NONLINEAR MICROSCOPY: STED microscopy continues to push the bounds of resolution

April 1, 2009
A group of researchers at the Max Planck Institute for Biophysical Chemistry (Gottingen, Germany) has beaten the diffraction limit by a factor of 40 in a world-record demonstration of the power of stimulated-emission-depletion (STED) microscopy.

A group of researchers at the Max Planck Institute for Biophysical Chemistry (Gottingen, Germany) has beaten the diffraction limit by a factor of 40 in a world-record demonstration of the power of stimulated-emission-depletion (STED) microscopy.1

The group has studied individual color centers in a diamond crystal–in this case, nitrogen vacancies. Such color centers, besides being interesting physical systems in their own right, could have future applications ranging from biolabeling to quantum cryptography.

Since the 1990s, STED has cheated classical optics by allowing resolution beyond the diffraction limit. A number of research groups around the world have picked up on STED as a research tool, and there is even a commercially available microscope based on STED. But the group that invented the technique, headed up by MPI’s Stefan Hell, still does it best.

STED spectroscopy works by collectively exciting a fluorescent system with a pump beam, and then using a slightly redshifted “STED beam” to selectively drive down the excitation in an annulus around a particular point. The tiny area left excited then fluoresces and can be resolved with far greater precision than other types of spectroscopy permit, with the resolution now a variable controlled by the experimenter.

“It’s not limited by the wavelength anymore; it scales with the square root of the intensity,” says Eva Rittweger, lead author of the work. “If you crank up the intensity, then your resolution goes up.”

Pinpointing color centers

The team cranked up the intensity on a very particular system, however. “Color centers are very interesting fluorescent systems for doing STED because they show ideal behavior, almost textbook-like,” Rittweger says. “Also, they’re very photostable; you can have observation times up to hours, and that was something that was considered impossible before.”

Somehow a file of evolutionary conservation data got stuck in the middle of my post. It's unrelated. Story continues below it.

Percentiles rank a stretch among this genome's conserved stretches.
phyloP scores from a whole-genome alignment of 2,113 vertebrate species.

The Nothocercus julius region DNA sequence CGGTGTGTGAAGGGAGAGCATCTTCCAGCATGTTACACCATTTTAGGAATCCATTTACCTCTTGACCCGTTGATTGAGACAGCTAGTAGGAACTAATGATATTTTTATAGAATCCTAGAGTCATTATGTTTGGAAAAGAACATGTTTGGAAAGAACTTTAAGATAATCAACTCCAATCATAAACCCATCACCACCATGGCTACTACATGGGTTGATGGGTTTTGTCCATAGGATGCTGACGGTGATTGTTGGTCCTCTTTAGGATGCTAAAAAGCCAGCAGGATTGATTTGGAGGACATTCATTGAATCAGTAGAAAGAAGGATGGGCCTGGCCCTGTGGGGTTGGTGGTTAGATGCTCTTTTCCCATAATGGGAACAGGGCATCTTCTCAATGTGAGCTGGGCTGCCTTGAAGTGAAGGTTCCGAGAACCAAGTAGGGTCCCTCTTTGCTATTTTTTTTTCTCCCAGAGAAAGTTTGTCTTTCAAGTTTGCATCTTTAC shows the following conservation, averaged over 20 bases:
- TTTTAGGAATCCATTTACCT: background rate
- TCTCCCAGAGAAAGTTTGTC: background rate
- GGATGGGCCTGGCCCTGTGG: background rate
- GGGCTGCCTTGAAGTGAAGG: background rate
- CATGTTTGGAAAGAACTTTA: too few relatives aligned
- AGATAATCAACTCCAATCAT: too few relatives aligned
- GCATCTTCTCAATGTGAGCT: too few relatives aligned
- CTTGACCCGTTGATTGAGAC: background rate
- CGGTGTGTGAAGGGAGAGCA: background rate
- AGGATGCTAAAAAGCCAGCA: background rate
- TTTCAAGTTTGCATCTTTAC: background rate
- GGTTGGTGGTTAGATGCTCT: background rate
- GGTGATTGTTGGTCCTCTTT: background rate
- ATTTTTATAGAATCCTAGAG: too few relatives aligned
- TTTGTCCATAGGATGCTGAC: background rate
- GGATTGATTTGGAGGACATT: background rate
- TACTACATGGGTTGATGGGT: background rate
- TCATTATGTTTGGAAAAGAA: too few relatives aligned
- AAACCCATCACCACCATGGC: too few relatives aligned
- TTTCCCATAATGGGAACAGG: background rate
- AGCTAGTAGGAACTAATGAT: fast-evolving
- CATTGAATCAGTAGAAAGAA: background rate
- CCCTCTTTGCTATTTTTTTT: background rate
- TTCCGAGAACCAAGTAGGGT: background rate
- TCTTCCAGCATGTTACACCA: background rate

The result is images of individual nitrogen vacancies with a resolution down to just 5.8 nm, with 1.5 Å precision. While that ability bodes well for future fundamental studies on such topics as crystal growth, it also has implications for a number of potential practical uses of color centers.

There is particular interest from the spintronics community because the spin state of the vacancies can be probed by looking at their fluorescence. Quantum-optics researchers want to make use of them as single-photon sources. Ongoing efforts to grow diamond nanoparticles could see them used in conjunction with STED microscopy as a biolabeling substrate to provide unprecedented resolution for microscopy of cells.

Looking further into the future, crystals that are densely packed with individually addressable color centers could provide dense, light-based data storage.

For now, there is a lot to be learned from the hundreds of different color-center types reported in diamond, and the group is working to refine the experimental setup even further. The ultimate resolution and sensitivity of the technique depend on a perfectly doughnut-shaped STED beam, so the researchers know there is a gain to be had by working on the “hole” of the doughnut.

“It’s very important that zero is really zero–and in reality it’s not,” Rittweger says. Simply using a shorter-wavelength STED beam would result in another gain.

Keeping at it, the researchers note, opens up the fascinating prospect of sensing directly the size of the electron cloud and its immediate environment–truly uncharted dimensions.

As Rittweger puts it, “All of this work is still at the beginning.”


  1. Rittweger et. al., Nature Photonics (2009), DOI: 10.1038/nphoton.2009.2
About the Author

D. Jason Palmer | Freelance writer

D. Jason Palmer is a freelance writer based in Florence, Italy.

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